Two weeks ago today, the Nationals completed six franchise-altering trades, admitting this season was a lost cause. They were able to move eight players (seven on expiring contracts) to net 12 prospects in return.
Ten of those 12 are already in MLBPipeline.com's ranking of the top 30 Nats prospects. Six of those 12 are in the top 16. And three of those six are in the top 10, including Nos. 1 and 2, Keibert Ruiz and Josiah Gray (both acquired in the Max Scherzer-Trea Turner deal with the Dodgers).
But at the major league level, the Nationals are 3-10 since the 4 p.m. trade deadline on July 30, with just one win in their last 10 games.
Nobody said it was going to be easy or pretty.
That being said, two weeks have passed. That's two weeks of seeing what the new guys on the major league roster can do. Two weeks of tracking the progress down in the improved farm system. And two weeks to allow fans to clear their emotions and look at the moves with a fresh set of eyes.
So how are we feeling now, Nats fans? I'm not at the level of the usual proprietor of this blog space, Mark Zuckerman, and his occasional Q&A sessions. But I wanted to create a place today for us to discuss what's occurred now that we've had some time to digest it all.
I also received some great comments and questions during this week's episode of the MASN All Access Podcast, so I wanted to carry over some of those to this space as well.
Are you still upset with the decision to punt on the season and trade away fan-favorite players? Or are you able to accept this team's fate and welcome the franchise's new vision for the future?
It's probably easier to accept selling off the pending free agents. But my guess would be that it's harder to accept the decision to trade Turner with a year and half left under contract.
For me, it's not the ultimate decision to trade Turner that's frustrating. But rather it's the process that led to having to make it, which has been well documented.
It does hurt to see guys like Scherzer and Daniel Hudson - both of whom were instrumental in the 2019 World Series championship - suit up for other teams. But that was an easier decision to make. And the right one.
Have the new young guys done enough to peak your interest and give you some sense that, in a few years, this would all have been worth it?
Gray has 12 strikeouts over his first two starts, 10 of which came in last weekend's start in Atlanta. In a small sample size, he's shown the potential to be worthy of the hype.
I think that for the remainder of the season his starts with Washington are going to be must-watch for Nats fans, the next one coming as soon as tonight at Nationals Park. Being on the major league roster and already having some success, Gray is now the face of the franchise's future, and you're going to want to watch him every step of the way.
You should also expect to see Ruiz up from Triple-A Rochester in a Nationals uniform before the season's end.
Speaking of which, do you now find yourself checking more minor league box scores every morning? If not, I would definitely keep an eye on the Double-A Harrisburg score every time Cade Cavalli takes the mound.
After earning a quick promotion, Cavalli seems to have figured out Double-A hitters, with 68 strikeouts over nine starts with the Senators. He's also given up fewer hits and fewer walks to help bring his Harrisburg ERA down from 5.32 to 2.79 over his last four outings.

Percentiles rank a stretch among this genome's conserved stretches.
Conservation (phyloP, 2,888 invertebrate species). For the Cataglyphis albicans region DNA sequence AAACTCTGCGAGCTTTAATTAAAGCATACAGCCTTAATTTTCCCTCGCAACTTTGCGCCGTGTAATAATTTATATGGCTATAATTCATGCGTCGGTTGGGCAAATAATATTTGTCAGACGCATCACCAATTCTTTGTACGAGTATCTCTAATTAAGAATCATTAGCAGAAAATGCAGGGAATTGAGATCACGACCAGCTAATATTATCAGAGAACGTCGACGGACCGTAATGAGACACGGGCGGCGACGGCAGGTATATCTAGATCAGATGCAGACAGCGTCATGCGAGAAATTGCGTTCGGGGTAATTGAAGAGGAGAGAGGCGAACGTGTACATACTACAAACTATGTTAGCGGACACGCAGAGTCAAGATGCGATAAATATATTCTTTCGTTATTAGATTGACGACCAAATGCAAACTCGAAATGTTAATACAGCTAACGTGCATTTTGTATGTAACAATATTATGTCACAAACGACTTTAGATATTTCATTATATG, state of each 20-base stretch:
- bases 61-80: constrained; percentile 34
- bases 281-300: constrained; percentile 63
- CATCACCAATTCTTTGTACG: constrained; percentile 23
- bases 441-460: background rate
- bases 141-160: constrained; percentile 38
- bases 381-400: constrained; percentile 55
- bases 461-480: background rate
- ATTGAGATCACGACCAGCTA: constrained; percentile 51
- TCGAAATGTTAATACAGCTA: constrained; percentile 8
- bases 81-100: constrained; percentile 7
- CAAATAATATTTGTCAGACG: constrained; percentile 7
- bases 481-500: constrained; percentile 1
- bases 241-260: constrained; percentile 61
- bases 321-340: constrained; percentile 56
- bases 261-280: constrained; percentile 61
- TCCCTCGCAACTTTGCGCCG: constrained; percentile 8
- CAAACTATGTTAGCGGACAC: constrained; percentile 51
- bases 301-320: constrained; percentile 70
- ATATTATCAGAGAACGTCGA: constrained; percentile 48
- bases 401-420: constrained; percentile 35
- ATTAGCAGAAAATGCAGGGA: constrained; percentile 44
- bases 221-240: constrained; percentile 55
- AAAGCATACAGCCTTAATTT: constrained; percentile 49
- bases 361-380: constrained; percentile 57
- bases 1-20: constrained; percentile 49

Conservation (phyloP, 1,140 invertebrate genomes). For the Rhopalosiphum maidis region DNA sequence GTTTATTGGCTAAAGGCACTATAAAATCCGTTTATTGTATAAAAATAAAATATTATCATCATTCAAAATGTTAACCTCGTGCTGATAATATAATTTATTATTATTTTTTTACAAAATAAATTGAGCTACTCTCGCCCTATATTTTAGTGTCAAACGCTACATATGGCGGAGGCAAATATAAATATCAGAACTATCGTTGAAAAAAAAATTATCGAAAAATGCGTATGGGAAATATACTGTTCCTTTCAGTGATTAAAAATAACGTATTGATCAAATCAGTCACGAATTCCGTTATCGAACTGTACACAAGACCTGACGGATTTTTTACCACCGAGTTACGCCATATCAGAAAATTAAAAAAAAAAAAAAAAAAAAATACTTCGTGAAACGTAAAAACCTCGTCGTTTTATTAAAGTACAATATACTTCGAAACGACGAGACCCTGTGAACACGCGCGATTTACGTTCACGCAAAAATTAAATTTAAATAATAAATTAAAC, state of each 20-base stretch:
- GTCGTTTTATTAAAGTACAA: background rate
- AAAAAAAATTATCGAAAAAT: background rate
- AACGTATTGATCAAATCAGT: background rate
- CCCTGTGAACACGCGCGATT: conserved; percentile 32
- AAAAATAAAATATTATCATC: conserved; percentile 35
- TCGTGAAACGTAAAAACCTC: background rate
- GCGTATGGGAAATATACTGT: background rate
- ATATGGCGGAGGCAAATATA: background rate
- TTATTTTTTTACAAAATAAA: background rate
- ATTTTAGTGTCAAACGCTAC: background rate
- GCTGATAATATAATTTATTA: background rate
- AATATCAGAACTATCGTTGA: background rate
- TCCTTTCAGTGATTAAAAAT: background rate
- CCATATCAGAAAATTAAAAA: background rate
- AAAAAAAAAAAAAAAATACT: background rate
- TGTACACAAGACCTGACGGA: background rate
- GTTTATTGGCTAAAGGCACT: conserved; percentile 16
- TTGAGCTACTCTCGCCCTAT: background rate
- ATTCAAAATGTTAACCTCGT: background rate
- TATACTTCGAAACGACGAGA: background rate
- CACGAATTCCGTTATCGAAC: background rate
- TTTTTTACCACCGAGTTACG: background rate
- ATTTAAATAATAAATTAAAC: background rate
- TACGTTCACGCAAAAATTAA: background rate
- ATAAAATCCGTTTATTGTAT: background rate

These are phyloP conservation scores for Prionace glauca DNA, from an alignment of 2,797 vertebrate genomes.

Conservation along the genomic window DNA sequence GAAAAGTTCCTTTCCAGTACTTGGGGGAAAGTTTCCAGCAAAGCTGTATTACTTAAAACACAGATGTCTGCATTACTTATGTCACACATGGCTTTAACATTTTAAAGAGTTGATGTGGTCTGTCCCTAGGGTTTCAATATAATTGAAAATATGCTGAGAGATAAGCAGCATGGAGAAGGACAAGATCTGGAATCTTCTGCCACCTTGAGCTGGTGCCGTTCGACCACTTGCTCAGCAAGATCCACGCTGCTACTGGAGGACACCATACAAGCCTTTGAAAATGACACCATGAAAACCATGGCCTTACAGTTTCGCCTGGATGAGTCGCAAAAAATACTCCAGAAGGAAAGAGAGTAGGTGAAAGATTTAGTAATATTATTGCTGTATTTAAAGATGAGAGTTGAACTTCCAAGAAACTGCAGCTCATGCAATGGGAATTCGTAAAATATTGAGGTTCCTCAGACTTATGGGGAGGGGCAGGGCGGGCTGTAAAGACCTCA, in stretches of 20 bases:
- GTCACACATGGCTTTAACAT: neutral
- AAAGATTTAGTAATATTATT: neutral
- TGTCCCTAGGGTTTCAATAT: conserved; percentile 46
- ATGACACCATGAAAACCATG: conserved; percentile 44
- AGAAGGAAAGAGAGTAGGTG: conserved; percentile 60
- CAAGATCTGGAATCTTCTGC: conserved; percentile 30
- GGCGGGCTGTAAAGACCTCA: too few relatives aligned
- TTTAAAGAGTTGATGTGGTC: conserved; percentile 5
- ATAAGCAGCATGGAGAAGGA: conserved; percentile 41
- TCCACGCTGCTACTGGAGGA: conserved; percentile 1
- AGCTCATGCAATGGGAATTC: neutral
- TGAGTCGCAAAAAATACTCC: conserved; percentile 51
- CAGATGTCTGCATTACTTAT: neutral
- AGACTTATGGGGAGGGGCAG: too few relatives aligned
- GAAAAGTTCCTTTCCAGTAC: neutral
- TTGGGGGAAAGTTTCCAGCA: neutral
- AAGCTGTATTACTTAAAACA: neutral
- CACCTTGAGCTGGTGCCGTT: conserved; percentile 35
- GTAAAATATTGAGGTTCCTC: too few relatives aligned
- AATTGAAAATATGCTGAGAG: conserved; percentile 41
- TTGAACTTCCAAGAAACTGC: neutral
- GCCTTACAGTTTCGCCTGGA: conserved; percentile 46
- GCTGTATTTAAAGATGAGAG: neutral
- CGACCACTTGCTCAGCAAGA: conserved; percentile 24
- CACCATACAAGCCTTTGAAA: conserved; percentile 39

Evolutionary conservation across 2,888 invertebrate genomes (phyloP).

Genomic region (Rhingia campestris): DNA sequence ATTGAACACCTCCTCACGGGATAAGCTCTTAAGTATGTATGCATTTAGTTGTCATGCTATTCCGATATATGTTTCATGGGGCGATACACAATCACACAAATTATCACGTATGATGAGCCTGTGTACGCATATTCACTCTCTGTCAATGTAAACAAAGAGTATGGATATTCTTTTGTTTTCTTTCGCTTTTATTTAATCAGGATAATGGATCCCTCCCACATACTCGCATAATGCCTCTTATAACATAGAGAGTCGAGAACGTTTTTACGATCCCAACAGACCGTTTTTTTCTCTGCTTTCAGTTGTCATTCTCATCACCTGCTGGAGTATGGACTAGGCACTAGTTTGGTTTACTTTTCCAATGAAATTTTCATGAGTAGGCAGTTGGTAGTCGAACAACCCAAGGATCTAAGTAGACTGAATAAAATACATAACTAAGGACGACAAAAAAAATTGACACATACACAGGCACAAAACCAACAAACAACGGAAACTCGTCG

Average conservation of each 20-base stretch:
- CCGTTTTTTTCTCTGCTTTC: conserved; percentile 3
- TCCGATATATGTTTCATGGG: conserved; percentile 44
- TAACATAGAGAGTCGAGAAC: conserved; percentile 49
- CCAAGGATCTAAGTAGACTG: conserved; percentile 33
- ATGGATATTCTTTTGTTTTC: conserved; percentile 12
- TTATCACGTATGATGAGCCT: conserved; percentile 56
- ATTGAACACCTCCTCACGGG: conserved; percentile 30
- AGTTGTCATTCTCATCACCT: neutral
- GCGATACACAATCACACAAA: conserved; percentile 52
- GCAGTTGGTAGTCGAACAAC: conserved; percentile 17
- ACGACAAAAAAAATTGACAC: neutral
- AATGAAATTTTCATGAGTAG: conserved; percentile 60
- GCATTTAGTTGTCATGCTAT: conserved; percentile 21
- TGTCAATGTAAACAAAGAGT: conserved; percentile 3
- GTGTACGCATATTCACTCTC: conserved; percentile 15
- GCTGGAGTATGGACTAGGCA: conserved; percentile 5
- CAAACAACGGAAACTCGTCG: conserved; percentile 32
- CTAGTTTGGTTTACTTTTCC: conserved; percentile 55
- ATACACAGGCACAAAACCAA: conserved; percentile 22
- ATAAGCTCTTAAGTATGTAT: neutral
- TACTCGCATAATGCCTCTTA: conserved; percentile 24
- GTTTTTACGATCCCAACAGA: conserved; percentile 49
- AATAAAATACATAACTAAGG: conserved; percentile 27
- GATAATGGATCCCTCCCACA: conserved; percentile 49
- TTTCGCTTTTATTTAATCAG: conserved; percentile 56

To answer your next question before you ask it: No, I do not think the Nationals will call up Cavalli in September. There's no need to rush him in a meaningless season and he still has some command issues to work out in Double-A.
Don't forget this is still his first professional season after being drafted as a junior out of Oklahoma. You'll see him in spring training and probably early next season.
It's not all good news on the farm, however, as Jackson Rutledge, at one time the Nats' top prospect, can't stay healthy this season. He returned from the injured list at low Single-A Fredericksburg on Tuesday, but only lasted 1 1/3 hitless innings before exiting his start with trainers and being placed back on the IL the next day while still dealing with a blister on his pitching hand.
Then there are the guys who have been with the organization for a longer period of time and are now getting an extended look in the big leagues: Carter Kieboom and Luis GarcÃa. Does watching their growth captivate you for the remainder of the season?
In my mind, it should. These two are potentially major pieces in the Nationals infield moving forward. Aside from any major free agent signings this offseason, Kieboom and GarcÃa are likely to be in the 2022 opening day lineup.
Can they be consistent enough at the plate to perhaps earn a promotion up the batting order while also limiting the mistakes in the field? That's definitely something I'm keeping an eye on over these last 47 games.
And finally there are the veterans. Can Juan Soto still play at an MVP-caliber level? Are you at all interested in seeing if Patrick Corbin can finish the season strong, giving his contract hope of looking a little better heading into next year? Are you also looking to see if Joe Ross and Erick Fedde can build up some momentum as prominent figures in the 2022 rotation? Will Victor Robles finally find success in the leadoff spot? Are you hoping Josh Bell ends the season with 30-plus home runs and carries that power over into the first half next season so the Nats can flip him at the deadline? And are you watching how Davey Martinez manages Ryan Zimmerman's innings while counting down the possible last times we'll see Mr. National in uniform?
That's a lot to unpack, and while they aren't my top priorities to close out the season, they are still storylines worth mentioning.
So two weeks removed from the start of the rebuild, what's the state of NatsTown? Let me know in the comments section below, I'll be checking in and replying throughout the morning.